If you are not set on one school, it is best to visit as many as you can. There are a high concentration of schools, located relatively close together, stretching from New Jersey to Connecticut and Massachusetts to New Hampshire. You can easily drive from one campus to another over the course of a few weekends. Once you have selected a list of schools, you will have to schedule formal interviews through the school’s admissions office. Interviews are part of the application, so remember to dress well, to be gracious, and to write a thank-you note to each interviewer.

Now, it is time to organize your paperwork. TABS (The Association of Boarding Schools) developed the uniformed Boarding Schools Admission Application Form to simplify the admission process. Visit to see a list of schools that currently accept the TABS Application. If your school is not on the list, you will have to download that school’s particular application from their website. All of the applications contain a slew of forms that include a student information form, questionnaire, student essays, parent statement, and teacher recommendation forms. The final application must also include a copy of the student’s transcripts/academic records and their official SSAT (Secondary School Admission Test) scores. Lastly, you must submit an application fee, which is indicated on each school’s website. If you are applying for financial aid, all forms must be submitted at the same time as the application.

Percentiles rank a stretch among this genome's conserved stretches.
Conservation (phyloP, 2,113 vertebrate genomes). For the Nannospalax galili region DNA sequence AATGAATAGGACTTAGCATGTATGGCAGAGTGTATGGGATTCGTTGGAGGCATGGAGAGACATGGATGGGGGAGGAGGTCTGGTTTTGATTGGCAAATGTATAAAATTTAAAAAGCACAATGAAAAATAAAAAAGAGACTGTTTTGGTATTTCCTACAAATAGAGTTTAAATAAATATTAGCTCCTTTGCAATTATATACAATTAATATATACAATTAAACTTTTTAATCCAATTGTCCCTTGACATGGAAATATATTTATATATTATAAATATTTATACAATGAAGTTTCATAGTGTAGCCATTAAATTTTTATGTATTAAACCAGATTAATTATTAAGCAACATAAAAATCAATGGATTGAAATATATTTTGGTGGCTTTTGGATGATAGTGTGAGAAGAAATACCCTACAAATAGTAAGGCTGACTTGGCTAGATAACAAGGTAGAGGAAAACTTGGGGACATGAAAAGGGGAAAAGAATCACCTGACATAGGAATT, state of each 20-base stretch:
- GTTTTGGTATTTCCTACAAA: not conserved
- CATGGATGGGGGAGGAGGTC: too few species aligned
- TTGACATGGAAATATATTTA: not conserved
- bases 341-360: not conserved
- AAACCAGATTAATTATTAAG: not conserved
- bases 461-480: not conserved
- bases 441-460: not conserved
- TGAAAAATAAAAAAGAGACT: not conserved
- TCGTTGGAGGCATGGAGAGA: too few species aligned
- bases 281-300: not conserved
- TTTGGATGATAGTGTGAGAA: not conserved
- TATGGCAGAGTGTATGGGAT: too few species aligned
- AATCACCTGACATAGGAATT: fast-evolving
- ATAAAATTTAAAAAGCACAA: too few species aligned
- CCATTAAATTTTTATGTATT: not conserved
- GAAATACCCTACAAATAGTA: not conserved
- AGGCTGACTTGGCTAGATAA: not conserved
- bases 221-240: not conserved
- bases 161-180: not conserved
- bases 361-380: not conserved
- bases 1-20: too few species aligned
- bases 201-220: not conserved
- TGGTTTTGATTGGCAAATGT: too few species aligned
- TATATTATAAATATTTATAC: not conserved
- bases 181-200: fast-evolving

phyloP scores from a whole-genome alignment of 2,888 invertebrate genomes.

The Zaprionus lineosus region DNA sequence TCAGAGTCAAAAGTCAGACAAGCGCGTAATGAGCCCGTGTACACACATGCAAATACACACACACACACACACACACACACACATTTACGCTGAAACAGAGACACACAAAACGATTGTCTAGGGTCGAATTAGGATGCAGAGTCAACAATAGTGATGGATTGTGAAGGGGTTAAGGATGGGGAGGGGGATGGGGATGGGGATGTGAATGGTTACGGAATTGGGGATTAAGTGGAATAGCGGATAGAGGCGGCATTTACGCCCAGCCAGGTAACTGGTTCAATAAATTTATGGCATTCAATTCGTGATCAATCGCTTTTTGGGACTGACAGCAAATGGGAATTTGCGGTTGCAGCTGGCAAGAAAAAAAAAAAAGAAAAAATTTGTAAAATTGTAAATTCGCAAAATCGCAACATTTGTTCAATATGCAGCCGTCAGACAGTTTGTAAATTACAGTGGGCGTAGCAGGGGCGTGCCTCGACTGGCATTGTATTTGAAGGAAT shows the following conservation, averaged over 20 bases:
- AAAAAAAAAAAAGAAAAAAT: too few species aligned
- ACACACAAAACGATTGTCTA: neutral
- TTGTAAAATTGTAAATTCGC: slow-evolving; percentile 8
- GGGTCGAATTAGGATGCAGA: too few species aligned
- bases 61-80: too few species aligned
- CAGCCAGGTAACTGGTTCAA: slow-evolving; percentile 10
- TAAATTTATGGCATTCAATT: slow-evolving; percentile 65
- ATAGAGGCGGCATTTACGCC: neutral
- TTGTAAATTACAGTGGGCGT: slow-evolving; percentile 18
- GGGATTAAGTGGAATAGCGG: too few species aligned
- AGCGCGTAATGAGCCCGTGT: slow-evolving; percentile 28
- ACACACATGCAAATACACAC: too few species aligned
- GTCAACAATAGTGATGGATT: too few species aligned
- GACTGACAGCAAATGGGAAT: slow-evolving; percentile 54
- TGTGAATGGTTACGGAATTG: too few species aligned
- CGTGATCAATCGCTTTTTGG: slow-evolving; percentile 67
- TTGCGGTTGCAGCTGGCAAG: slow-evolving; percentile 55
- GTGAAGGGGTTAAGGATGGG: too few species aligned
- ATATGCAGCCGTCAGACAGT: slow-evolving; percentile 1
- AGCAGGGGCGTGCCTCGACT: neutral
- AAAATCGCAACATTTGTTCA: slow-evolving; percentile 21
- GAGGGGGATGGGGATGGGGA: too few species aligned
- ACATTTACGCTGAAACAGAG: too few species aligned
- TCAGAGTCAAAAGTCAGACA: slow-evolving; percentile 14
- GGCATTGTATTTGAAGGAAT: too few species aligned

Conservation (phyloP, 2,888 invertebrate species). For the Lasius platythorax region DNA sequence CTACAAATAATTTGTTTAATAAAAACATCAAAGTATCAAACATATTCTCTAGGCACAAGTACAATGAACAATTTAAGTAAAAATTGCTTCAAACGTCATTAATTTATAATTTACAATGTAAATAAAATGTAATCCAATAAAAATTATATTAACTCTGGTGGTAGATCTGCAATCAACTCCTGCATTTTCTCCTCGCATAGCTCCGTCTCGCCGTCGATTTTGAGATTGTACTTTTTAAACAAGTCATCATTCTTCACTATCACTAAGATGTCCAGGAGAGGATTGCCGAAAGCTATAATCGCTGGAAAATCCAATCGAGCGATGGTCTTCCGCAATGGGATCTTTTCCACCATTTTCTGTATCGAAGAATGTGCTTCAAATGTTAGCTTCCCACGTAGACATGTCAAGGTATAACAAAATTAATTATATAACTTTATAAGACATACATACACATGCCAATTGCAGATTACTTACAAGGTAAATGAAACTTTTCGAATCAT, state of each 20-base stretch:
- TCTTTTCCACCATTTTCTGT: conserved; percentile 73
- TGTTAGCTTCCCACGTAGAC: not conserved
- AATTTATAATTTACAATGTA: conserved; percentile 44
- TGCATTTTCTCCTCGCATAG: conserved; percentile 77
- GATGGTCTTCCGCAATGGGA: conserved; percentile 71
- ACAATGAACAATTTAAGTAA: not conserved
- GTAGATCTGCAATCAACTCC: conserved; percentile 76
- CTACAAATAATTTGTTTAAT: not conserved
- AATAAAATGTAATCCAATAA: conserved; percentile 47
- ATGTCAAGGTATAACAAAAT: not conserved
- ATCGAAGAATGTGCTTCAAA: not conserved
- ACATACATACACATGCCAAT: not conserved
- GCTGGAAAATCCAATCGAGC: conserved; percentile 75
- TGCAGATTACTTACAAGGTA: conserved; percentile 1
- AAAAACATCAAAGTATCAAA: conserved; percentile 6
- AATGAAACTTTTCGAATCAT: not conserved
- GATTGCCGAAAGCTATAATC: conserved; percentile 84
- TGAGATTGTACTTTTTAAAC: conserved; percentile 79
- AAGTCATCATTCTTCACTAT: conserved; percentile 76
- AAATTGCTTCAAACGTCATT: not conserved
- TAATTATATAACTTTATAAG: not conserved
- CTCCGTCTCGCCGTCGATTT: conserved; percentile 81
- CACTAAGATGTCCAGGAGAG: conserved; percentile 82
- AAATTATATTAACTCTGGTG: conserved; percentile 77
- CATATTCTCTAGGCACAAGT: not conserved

The SSAT is a required test for most private and boarding schools. The Upper Level SSAT test is designed for students in grades 6 through 8 who are applying for matriculation in grades 9 through 12. The test includes quantitative (math), reading comprehension, and verbal multiple choice, along with a written essay. It seems imperative that students prepare well for this test in order to succeed. For students, learning the syllabus holistically might be important, whether it be a complex mathematical chapter like Algebra or something as straightforward as converting normal time to military time. This is because having a holistic understanding of the material can help students to better understand the questions and figure out the most efficient strategies for tackling them. It also helps them to better recall the material during the test, so they don’t have to spend too much time trying to remember information.

For fall admission, most schools have a January deadline. Keep in mind that all components of the application must be completed and received by this time. Getting the application in before the winter holidays is always a good idea. Notification of acceptance usually occurs in March. Students are asked to notify each school of their final decision by May, at the latest.

Be it at a private day or boarding school, both routes will have a large impact on a child’s personal development and success in college. However, what is most important is that they enjoy their preparatory experience and eventually graduate with positive memories and a greater sense of self.